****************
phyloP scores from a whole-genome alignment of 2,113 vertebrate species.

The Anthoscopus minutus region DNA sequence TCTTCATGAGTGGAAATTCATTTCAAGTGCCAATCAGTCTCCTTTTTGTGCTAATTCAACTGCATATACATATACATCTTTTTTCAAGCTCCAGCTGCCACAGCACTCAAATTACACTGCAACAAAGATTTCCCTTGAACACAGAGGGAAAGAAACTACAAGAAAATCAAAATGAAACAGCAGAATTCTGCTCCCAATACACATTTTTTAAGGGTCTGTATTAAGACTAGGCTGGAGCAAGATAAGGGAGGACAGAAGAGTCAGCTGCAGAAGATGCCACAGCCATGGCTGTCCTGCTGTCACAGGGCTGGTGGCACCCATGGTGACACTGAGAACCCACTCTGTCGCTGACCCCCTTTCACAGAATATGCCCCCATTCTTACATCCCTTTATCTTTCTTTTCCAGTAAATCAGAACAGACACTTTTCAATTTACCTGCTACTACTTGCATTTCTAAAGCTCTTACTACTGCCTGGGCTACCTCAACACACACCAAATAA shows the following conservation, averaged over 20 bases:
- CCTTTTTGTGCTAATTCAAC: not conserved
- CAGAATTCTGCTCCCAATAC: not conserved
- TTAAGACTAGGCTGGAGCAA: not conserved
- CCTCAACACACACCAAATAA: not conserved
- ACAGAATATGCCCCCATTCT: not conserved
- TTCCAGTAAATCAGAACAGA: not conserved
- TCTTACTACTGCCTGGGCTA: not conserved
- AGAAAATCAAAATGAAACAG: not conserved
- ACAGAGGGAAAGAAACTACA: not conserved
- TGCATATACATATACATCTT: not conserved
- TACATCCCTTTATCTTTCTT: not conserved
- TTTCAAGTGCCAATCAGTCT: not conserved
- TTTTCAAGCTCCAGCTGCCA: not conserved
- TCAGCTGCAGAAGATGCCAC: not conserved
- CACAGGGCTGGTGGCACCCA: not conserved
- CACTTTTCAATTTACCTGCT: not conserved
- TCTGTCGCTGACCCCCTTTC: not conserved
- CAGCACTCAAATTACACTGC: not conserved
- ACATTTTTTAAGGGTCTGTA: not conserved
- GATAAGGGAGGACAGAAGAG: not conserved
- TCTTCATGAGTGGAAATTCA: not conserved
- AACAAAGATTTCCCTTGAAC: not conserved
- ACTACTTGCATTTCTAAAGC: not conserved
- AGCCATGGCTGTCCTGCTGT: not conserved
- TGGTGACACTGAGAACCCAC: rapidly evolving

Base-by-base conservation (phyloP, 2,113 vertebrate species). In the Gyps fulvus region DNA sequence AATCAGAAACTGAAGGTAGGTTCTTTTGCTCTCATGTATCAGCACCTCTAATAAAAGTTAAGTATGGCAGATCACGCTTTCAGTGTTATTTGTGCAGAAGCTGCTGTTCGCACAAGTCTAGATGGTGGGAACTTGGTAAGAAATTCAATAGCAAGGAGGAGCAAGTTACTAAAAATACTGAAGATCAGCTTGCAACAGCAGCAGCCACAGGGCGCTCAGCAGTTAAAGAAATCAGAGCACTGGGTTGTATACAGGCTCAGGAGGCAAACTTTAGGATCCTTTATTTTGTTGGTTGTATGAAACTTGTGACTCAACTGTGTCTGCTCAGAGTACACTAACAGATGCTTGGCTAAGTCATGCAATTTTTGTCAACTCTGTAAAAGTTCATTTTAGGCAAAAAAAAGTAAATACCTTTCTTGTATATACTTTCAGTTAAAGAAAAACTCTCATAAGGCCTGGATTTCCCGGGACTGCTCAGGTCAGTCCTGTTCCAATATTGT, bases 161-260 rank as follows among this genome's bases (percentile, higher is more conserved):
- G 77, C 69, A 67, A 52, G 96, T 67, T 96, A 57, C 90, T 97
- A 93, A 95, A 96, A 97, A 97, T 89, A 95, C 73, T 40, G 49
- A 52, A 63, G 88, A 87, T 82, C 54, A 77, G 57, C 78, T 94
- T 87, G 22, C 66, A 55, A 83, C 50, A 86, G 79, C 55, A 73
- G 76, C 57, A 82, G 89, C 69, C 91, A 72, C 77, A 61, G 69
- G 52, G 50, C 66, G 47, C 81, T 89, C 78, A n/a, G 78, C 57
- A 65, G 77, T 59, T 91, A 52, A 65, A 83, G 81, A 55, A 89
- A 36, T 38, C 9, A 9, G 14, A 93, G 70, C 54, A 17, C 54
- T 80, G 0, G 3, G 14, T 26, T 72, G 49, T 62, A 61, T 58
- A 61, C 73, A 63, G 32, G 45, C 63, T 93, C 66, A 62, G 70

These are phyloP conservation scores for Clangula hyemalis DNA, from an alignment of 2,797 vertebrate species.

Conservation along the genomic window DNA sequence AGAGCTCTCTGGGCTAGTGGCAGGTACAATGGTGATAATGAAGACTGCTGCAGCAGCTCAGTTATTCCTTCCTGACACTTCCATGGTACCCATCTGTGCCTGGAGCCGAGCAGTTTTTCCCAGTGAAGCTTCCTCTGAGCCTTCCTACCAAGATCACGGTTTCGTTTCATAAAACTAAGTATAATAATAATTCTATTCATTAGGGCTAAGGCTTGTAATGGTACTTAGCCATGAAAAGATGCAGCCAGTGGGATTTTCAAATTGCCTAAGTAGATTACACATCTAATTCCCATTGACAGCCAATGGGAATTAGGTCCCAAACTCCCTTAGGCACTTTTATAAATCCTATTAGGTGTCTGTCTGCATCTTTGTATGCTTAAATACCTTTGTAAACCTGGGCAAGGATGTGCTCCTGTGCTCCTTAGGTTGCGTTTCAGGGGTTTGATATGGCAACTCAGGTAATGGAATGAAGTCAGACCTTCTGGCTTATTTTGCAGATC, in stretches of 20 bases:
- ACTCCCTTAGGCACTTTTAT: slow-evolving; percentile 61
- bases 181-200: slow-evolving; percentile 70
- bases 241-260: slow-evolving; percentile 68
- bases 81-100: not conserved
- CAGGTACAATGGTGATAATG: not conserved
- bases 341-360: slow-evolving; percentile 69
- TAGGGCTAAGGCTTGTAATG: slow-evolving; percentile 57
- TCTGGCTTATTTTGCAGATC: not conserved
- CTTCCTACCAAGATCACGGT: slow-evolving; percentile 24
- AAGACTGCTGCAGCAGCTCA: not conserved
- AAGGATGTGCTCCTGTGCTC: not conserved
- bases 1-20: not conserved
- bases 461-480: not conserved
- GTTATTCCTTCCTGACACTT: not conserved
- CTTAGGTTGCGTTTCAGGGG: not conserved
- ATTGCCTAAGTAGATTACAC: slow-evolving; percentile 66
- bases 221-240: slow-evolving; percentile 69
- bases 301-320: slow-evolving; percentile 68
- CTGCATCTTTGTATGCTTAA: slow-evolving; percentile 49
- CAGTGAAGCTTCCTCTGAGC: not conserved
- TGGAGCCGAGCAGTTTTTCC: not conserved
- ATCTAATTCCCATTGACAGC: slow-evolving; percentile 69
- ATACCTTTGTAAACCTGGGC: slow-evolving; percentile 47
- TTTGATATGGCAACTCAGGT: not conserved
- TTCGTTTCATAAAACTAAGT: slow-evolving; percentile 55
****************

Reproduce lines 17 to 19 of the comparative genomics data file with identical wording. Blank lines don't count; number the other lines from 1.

- CACAGGGCTGGTGGCACCCA: not conserved
- CACTTTTCAATTTACCTGCT: not conserved
- TCTGTCGCTGACCCCCTTTC: not conserved